Μουσική: Νίκος Ξυδάκης

Πρώτη εκτέλεση: Νίκος Παπάζογλου

 

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Lyrics

Numbers in parentheses refer to footnotes that appear at the bottom of the translation.

Greek Lyrics

Pronunciation

English Translation

Οι μάγκες δεν υπάρχουν πια Ee manges den yparhoun pia Real men don't exist any more.
τους πάτησε το τρένο tous patise to treno They’ve been run over by the train
με μάγκικο σαλπάρανε me magiko salparane They sailed away in the Mangiko way
με ναργιλέ σβησμένο me argile svismeno with the hookah extinguished.
     
Μεγάλωσε ο μπαγλαμάς megalose o baglamas The baglama (1) grew big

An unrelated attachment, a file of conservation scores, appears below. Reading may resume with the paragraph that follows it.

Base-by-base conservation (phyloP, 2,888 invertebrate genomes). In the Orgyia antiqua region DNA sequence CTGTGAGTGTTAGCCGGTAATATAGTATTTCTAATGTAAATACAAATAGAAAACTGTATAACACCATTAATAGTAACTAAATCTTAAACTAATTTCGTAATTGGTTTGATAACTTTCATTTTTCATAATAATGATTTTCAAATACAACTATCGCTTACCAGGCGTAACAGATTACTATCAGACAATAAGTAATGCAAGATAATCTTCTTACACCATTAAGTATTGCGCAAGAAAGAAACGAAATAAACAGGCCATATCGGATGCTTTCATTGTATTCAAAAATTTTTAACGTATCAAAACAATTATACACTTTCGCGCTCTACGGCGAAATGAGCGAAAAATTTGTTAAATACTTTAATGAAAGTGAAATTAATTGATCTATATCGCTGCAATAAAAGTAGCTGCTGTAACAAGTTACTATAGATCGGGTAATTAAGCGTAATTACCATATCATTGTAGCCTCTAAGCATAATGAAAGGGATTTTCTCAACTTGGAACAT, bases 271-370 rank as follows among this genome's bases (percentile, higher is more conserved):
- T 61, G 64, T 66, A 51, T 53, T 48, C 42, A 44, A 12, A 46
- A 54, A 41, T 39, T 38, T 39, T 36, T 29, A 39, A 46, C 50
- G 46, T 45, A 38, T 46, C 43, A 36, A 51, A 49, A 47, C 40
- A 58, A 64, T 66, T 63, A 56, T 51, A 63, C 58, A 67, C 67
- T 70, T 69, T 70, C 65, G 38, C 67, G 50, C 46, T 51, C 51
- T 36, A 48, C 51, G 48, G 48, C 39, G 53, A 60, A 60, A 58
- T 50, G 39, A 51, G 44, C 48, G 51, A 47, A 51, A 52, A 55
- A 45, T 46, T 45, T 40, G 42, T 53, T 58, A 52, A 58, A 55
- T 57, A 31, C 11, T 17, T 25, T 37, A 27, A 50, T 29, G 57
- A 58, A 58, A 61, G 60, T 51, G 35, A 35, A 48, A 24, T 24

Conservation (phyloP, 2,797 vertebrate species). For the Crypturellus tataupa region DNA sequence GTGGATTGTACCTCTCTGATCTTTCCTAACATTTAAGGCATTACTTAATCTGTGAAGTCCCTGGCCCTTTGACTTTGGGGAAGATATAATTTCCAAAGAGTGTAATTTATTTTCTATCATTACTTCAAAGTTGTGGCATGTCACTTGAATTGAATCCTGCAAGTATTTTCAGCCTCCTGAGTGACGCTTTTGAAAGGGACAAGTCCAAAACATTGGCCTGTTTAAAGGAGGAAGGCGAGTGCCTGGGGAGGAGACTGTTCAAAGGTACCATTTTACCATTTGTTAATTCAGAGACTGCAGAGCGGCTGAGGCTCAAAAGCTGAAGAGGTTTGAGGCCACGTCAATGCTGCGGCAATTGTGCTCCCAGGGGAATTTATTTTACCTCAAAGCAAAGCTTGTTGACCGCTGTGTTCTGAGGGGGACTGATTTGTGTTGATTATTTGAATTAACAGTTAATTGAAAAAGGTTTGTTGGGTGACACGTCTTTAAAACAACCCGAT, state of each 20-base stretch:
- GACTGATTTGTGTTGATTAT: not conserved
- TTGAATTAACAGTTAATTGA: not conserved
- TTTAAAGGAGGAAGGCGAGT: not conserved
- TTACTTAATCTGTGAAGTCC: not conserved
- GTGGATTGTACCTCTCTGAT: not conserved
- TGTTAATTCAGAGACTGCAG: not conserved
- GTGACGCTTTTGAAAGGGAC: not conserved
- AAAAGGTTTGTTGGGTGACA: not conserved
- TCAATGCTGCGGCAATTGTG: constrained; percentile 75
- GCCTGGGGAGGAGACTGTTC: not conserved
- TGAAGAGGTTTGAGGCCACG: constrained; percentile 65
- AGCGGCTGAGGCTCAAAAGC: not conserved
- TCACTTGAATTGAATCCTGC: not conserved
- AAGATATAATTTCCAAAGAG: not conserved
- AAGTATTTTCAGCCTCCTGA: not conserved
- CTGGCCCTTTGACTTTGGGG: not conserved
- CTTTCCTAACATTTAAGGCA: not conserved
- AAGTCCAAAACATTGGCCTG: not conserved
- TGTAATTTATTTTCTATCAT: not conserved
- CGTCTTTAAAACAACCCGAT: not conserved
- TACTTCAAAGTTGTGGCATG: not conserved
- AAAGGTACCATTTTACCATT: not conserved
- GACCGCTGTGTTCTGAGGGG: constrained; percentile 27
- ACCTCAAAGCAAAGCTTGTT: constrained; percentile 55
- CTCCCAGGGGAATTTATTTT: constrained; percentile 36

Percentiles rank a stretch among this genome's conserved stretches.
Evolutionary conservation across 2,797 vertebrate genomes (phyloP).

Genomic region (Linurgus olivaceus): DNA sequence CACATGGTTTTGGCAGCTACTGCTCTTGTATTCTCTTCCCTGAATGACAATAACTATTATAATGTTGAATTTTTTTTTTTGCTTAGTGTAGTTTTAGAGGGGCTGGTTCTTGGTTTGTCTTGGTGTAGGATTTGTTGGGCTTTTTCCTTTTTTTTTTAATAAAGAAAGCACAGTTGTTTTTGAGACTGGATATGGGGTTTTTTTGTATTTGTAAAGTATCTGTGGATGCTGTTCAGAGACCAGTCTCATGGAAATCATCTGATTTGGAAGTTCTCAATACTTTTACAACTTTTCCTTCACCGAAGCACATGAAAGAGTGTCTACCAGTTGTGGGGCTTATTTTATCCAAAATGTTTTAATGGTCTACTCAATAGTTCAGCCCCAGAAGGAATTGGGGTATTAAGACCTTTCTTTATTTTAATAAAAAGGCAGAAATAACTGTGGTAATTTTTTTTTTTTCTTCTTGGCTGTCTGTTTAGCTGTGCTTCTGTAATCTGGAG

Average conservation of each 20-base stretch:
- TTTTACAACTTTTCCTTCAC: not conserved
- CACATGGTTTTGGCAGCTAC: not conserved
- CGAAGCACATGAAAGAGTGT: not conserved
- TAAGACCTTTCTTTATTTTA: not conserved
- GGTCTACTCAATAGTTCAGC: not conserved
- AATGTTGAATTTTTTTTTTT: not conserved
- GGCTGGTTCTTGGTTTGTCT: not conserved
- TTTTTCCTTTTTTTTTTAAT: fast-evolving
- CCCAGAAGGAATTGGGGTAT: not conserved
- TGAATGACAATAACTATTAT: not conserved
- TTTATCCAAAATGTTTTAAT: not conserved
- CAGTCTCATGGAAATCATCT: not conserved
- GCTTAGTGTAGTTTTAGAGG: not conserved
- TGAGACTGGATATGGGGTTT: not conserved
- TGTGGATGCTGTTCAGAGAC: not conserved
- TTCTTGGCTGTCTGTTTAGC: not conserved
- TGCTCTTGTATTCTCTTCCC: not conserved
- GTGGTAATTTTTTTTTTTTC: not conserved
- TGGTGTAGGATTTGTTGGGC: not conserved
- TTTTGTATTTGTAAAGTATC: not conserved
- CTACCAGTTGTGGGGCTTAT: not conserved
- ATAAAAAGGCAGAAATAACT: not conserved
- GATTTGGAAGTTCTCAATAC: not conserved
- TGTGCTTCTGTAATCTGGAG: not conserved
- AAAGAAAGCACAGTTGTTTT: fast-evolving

κι έγινε σαν βαπόρι ke egine vapori and became a steam boat
παλιοί καημοί στ' αμπάρι του pali-i kaimi st’abari tou old sorrows in its hold (2)
στο πουθενά η πλώρη sto pouthena ee plori and the bow (3) into nowhere
     
Σε λαϊκή στεκότανε se laiki stekotane (The Grim Reaper) was standing at the farmer's market(4)
ο Χάρος και πουλιότανε o Haros ke pouliotane he (5) was selling himself.
και μια γριά, καλή γριά ke mia gria, kali gria And an old lady, a nice old lady
του αγοράζει δυο κιλά tou agorazi dio kila she bought two kilos from him.
     
Οι μάγκες δεν υπάρχουν πια Ee manges den yparhoun pia Real men don't exist any more.
τους πάτησε το τρένο tous patise to treno They’ve been run over by the train
με μάγκικο σαλπάρανε me magiko salparane They sailed away in the Mangiko way
με ναργιλέ σβησμένο me argile svismeno with the hookah extinguished.
  1. The baglama is a musical instrument from Anatolia (the land mass known as modern-day Turkey).
  2. The hold is the lower part of a boat, below the deck.
  3. The prow is the front part of a boat.